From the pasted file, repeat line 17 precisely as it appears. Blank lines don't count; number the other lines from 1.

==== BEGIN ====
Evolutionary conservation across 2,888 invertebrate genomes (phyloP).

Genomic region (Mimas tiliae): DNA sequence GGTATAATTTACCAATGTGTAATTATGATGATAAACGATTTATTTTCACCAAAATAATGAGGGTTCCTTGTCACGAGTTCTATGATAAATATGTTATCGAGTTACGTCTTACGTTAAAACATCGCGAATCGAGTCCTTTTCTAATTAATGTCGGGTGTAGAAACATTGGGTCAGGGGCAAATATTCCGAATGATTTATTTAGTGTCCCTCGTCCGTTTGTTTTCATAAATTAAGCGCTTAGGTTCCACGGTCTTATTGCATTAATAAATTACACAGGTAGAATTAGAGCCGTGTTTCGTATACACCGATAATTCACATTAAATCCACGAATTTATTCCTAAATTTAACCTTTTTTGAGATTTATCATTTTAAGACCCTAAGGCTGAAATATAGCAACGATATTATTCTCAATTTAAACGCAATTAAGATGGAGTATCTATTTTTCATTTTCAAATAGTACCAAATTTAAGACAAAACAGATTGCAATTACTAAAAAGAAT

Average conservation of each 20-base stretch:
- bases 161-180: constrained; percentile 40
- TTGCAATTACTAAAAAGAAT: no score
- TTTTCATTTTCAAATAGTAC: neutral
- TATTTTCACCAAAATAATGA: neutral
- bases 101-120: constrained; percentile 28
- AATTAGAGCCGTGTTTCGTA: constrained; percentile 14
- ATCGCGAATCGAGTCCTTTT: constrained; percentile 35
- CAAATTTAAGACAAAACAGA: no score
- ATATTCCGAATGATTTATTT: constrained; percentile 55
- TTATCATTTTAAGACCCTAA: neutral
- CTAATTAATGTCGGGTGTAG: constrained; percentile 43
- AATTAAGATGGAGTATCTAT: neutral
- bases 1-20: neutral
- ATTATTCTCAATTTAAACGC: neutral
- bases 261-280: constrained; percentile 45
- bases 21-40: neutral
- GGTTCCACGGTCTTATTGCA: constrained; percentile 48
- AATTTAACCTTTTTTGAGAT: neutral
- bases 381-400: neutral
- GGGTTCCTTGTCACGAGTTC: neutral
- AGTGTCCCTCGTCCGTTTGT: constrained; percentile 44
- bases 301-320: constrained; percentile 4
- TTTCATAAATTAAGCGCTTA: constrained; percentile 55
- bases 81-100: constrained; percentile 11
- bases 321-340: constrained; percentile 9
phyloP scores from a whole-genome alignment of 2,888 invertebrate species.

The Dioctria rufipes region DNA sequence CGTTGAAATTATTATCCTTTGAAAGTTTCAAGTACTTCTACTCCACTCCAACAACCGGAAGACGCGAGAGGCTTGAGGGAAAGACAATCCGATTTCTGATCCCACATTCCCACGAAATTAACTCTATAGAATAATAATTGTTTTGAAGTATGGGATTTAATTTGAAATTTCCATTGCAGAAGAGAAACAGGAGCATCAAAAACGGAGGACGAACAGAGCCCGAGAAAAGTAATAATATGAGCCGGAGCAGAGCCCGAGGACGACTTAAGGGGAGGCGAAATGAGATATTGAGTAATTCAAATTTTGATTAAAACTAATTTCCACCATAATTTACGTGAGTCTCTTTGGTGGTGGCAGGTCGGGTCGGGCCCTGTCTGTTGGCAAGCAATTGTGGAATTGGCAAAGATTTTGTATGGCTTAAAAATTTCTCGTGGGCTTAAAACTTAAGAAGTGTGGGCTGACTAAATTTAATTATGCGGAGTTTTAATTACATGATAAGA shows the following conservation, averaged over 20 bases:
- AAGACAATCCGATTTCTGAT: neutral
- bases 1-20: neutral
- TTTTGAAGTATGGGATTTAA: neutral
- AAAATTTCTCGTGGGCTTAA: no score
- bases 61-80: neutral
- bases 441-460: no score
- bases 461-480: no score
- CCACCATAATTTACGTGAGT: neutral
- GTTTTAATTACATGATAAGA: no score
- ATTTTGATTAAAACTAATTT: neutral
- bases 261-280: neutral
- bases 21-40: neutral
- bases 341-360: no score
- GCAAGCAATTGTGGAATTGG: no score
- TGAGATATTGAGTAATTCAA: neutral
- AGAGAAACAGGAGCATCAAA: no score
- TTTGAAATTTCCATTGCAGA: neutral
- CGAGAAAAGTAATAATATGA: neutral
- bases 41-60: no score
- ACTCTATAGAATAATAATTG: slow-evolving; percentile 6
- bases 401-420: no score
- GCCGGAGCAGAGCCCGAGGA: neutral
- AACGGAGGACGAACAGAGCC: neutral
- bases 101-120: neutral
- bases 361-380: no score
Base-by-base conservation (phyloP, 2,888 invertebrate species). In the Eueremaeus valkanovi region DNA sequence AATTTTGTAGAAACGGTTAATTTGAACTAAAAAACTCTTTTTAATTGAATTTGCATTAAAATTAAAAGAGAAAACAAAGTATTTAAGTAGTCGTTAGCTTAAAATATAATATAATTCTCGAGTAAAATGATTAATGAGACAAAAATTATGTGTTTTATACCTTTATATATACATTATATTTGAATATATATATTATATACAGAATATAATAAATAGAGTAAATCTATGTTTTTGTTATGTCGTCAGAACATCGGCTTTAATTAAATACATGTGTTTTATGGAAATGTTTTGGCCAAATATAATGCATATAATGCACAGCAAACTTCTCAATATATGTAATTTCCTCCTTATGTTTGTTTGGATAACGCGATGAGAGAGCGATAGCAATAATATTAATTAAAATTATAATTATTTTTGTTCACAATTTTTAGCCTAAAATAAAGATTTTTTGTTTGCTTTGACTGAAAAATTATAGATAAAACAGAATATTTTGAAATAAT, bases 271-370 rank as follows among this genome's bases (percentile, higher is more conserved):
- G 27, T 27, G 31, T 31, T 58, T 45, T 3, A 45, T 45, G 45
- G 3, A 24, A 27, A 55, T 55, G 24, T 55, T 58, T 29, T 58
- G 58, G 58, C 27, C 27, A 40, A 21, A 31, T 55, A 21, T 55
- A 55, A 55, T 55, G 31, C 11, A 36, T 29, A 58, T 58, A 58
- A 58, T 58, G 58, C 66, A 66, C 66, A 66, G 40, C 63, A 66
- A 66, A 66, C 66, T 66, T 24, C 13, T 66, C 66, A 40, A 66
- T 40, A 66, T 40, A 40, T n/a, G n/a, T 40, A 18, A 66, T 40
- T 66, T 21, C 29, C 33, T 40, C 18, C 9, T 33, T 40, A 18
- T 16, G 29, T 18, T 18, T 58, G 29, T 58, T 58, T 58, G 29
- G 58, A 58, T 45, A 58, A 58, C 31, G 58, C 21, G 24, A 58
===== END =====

- ATTATTCTCAATTTAAACGC: neutral